For Drinkard, it was luck and persistence that ultimately led to his exoneration. While in prison, he wrote to attorneys asking them to represent him on his appeals. His letters caught the eye of the well-known Alabama death-penalty attorney Richard Jaffe, who told him it would cost $250,000 to represent him—money that Drinkard did not have. In a stroke of luck, Jaffe convinced the local judge to appoint him to the case. Drinkard says his work with Project Hope prepared him to advocate for himself and work more closely with his new lawyers: “I knew what the lawyers should do the second time, where I actually didn’t know the first time.”
The Alabama Supreme Court ordered a new trial on the basis that his first trial had been tainted by prosecutorial misconduct. Drinkard was exonerated in 2001 after his defense team presented evidence proving that he had never confessed to the murder on that static-ridden tape recorded in 1993 and called witnesses to prove he was indeed at home. After nearly six years on death row, Drinkard was freed.
Still, almost 18 years later, he remembers death row vividly: the hot air suffocating his cell, the sound of his friends beating against the bars during executions, and the times he felt overpowered by hate. “I hated the system because they lied, and there was nobody out there willing to prove the lies, nobody would listen, and that’s the worst feeling you can have—when nobody will listen.”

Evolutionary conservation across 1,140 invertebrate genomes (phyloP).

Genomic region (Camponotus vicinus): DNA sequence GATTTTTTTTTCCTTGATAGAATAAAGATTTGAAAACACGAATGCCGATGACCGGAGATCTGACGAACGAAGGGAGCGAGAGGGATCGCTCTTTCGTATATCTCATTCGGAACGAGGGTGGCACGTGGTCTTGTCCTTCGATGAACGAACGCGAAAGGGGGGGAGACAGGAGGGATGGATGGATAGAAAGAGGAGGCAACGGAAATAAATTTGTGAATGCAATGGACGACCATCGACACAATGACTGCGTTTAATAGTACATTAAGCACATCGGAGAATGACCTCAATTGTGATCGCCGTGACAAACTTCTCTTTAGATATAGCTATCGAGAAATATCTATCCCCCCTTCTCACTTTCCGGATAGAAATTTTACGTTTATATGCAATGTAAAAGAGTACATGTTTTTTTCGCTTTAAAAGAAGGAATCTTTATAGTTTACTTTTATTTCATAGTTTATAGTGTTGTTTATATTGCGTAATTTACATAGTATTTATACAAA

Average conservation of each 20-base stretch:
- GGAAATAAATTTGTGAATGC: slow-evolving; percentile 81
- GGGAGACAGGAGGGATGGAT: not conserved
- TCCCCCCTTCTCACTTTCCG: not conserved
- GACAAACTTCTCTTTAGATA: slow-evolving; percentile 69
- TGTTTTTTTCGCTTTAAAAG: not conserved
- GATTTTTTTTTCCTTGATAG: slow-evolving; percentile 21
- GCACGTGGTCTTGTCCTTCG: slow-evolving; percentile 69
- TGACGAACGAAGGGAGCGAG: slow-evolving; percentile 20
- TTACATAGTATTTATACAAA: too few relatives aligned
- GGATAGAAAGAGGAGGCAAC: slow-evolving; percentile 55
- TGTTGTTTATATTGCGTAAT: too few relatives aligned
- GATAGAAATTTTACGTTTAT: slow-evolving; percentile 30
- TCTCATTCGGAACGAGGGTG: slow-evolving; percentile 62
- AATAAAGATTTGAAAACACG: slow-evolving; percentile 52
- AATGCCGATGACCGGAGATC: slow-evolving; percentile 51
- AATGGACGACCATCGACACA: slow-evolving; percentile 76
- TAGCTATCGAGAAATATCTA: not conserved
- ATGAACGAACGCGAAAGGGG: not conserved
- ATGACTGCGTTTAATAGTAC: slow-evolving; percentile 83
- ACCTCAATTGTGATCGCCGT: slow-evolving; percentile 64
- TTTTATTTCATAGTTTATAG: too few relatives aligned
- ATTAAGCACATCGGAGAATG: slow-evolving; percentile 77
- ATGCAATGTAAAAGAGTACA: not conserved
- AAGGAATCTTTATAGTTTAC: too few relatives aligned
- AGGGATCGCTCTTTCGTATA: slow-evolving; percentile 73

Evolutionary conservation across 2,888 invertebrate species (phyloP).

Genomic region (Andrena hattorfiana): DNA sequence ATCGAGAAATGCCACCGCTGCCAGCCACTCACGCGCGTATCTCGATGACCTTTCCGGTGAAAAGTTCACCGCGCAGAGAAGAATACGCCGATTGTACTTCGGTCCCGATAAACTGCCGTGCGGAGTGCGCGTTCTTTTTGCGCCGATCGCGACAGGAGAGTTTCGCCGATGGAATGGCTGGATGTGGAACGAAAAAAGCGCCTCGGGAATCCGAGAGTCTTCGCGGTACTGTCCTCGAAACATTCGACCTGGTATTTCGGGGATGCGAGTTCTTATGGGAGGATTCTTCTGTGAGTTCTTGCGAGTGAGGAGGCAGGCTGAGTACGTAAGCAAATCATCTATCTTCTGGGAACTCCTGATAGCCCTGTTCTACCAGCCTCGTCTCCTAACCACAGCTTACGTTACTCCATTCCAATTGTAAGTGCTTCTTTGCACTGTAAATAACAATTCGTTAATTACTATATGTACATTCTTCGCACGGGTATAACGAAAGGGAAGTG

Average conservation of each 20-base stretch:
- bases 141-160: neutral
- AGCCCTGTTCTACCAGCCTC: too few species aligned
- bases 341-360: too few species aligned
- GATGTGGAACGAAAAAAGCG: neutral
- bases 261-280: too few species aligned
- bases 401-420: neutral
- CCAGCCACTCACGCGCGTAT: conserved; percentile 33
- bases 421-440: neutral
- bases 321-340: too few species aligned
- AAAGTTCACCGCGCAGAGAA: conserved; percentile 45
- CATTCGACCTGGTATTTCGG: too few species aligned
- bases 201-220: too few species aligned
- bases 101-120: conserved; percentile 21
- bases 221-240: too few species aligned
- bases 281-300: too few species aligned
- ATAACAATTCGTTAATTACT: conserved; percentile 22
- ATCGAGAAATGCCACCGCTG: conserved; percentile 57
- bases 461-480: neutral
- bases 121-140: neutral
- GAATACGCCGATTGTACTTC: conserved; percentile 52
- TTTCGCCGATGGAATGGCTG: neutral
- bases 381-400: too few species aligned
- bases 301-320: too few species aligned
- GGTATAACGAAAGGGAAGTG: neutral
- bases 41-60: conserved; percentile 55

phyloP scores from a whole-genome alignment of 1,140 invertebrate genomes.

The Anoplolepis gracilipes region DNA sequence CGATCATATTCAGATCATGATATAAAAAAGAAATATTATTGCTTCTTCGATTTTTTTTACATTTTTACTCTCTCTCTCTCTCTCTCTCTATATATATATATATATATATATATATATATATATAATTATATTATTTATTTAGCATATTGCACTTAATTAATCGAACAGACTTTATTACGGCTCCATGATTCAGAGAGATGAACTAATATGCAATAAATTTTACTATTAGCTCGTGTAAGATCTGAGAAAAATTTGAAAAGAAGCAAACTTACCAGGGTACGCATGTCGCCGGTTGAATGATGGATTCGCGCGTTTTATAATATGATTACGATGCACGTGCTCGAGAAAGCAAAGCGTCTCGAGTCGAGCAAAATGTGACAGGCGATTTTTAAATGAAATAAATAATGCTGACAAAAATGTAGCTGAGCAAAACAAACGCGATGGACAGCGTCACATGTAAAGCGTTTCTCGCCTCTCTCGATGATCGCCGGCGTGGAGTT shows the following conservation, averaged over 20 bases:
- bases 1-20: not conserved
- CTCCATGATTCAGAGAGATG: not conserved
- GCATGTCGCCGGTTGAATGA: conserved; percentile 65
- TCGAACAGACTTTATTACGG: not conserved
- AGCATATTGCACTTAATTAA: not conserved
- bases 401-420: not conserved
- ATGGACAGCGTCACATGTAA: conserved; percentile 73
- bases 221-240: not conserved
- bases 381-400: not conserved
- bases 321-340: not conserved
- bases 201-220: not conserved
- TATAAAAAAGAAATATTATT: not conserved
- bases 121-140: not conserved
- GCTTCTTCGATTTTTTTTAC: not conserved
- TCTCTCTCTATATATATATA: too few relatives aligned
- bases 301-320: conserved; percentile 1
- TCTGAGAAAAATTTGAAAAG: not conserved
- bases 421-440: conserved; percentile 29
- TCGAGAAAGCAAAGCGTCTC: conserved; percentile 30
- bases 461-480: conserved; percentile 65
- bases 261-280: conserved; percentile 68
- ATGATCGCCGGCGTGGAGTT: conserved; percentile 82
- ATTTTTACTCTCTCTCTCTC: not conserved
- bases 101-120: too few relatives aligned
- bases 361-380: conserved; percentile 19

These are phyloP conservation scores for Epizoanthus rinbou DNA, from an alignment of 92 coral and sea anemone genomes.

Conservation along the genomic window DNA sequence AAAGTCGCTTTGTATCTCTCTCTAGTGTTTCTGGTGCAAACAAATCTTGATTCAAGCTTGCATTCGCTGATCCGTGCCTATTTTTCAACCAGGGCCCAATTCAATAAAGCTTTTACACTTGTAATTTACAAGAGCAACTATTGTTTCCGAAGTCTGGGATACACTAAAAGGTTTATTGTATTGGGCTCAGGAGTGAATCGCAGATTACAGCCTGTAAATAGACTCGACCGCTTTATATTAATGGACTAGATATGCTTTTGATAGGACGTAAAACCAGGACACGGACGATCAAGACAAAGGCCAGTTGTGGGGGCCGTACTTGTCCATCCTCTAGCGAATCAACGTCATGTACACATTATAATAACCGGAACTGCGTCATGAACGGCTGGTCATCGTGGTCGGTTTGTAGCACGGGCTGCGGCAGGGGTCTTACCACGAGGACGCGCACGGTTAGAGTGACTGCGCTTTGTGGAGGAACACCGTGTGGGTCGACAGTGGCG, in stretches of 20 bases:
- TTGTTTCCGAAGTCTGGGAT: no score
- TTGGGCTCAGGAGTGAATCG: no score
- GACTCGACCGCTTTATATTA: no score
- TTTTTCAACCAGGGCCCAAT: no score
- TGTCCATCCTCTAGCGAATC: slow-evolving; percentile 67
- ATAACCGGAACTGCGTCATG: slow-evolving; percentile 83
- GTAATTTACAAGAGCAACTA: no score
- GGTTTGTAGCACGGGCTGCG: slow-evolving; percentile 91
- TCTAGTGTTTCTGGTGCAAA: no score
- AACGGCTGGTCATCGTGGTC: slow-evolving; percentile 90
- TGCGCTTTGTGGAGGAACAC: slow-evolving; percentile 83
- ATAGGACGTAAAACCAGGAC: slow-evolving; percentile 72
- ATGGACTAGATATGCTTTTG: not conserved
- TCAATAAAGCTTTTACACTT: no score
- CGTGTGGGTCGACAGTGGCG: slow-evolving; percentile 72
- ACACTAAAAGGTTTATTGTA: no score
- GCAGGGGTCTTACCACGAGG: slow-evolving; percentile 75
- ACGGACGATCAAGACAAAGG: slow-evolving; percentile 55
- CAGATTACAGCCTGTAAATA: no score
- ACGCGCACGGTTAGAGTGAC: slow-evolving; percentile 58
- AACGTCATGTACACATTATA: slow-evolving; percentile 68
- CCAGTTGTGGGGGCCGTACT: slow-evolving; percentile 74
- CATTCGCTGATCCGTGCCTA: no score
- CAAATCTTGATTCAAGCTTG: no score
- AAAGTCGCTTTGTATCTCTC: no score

Like those who were exonerated before him, Drinkard never received compensation from Alabama for his time on death row, and he survives on Social Security disability insurance, having been diagnosed with post-traumatic stress disorder. He studied respiratory therapy after getting out of prison, but no one would hire him because of his murder conviction, which he could not get expunged.
And so, though free, Drinkard says that his living room in the north Alabama backcountry, furnished with a pair of brown recliners, a leather couch, and a flat-screen television, is his new version of death row. In this version, it’s easier to get people to listen. He travels the world, trying to change minds about the death penalty. In October, he went to Paris to talk to high-school students, and in February, he traveled to Wyoming to speak in support of a bill to repeal the death penalty. As always, he mentioned Project Hope. It was only natural—they were family, he said.
“Most of them admitted what they did wrong, [but] there were a couple of innocents that actually died,” he continued. “But the public don’t care. The public’s mentality in the South is, ‘Kill ‘em all and God will sort ‘em out.’“